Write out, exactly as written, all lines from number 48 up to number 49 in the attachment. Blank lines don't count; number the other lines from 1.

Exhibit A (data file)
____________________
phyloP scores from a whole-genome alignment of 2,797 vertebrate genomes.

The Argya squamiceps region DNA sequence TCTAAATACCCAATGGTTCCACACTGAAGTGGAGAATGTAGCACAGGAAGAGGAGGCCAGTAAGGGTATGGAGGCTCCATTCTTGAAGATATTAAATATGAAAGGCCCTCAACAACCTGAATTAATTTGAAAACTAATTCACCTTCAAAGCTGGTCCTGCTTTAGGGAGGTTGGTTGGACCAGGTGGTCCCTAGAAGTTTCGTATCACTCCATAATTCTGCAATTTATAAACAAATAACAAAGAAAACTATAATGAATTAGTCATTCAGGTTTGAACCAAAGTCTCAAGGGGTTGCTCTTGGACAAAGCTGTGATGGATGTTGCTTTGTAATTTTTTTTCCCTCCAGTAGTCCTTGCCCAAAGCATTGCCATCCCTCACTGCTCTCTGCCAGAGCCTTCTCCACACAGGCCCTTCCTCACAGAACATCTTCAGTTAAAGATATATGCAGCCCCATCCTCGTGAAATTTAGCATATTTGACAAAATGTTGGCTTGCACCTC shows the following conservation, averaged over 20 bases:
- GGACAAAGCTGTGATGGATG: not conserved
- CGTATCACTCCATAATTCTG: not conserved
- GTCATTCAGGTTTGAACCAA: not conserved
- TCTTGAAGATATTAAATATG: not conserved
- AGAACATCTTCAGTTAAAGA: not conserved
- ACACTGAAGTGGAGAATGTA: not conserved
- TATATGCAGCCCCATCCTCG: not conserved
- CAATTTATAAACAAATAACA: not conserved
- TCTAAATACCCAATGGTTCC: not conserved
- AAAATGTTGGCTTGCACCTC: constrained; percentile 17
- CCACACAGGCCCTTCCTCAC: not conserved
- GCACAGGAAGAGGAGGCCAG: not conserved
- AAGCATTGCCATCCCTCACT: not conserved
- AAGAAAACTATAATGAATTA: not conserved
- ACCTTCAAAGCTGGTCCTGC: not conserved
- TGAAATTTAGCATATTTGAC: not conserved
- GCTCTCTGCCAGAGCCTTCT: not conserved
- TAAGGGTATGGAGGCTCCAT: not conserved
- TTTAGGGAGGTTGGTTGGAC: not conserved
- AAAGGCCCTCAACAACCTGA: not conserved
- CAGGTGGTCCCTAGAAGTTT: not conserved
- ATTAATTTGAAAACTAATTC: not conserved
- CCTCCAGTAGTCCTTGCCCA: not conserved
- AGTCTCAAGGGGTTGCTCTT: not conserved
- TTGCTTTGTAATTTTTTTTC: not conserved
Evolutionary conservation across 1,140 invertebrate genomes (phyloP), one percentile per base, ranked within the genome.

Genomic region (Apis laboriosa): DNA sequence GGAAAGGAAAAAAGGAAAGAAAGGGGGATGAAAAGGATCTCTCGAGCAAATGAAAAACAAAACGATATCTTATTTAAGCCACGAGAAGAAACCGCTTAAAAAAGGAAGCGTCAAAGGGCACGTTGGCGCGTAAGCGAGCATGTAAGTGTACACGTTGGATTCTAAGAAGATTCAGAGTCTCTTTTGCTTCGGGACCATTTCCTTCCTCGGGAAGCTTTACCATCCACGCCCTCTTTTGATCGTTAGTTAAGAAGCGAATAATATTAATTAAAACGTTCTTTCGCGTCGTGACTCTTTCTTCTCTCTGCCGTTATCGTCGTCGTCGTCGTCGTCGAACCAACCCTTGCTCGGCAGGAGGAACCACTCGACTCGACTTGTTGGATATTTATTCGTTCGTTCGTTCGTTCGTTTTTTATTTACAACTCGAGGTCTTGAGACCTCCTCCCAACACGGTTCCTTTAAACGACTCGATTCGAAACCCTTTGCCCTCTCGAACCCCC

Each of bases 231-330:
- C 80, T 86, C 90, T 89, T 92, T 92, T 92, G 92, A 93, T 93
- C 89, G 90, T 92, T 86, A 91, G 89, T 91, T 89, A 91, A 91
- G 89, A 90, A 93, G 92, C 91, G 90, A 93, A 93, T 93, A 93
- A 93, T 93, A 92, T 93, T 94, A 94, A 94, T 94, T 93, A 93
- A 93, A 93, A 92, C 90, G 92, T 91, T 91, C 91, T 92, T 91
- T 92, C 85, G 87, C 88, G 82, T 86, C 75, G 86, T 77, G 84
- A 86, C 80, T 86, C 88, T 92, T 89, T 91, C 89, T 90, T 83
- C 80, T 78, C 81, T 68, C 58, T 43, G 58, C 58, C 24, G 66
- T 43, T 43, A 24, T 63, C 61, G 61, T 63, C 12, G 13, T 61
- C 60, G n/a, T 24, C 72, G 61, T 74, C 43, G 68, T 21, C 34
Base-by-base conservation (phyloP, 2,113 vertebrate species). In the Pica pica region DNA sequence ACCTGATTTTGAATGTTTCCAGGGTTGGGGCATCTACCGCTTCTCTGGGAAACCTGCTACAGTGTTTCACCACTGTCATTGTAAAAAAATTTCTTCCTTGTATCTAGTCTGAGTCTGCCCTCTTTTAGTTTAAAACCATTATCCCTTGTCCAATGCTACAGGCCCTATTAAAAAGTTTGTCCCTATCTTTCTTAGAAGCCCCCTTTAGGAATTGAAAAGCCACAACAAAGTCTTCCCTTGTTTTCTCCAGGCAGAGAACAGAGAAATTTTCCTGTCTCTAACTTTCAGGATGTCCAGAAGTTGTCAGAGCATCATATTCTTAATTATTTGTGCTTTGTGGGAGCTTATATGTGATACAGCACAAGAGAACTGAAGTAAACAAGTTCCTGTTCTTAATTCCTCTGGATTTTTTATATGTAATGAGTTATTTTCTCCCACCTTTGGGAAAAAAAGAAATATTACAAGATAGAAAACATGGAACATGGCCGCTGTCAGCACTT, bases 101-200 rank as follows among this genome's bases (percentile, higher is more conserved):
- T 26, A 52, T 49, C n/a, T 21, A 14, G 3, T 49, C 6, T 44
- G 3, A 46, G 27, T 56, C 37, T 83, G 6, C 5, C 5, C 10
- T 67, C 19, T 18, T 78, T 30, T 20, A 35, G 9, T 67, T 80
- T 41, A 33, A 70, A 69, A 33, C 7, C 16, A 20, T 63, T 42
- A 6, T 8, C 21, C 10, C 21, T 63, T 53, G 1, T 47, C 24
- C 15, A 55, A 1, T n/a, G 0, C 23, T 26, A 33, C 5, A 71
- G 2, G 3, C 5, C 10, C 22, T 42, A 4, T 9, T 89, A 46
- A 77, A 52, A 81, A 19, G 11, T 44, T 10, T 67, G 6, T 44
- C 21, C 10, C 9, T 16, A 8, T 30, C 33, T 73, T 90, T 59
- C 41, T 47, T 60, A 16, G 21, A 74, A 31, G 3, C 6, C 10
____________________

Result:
- G 2, G 3, C 5, C 10, C 22, T 42, A 4, T 9, T 89, A 46
- A 77, A 52, A 81, A 19, G 11, T 44, T 10, T 67, G 6, T 44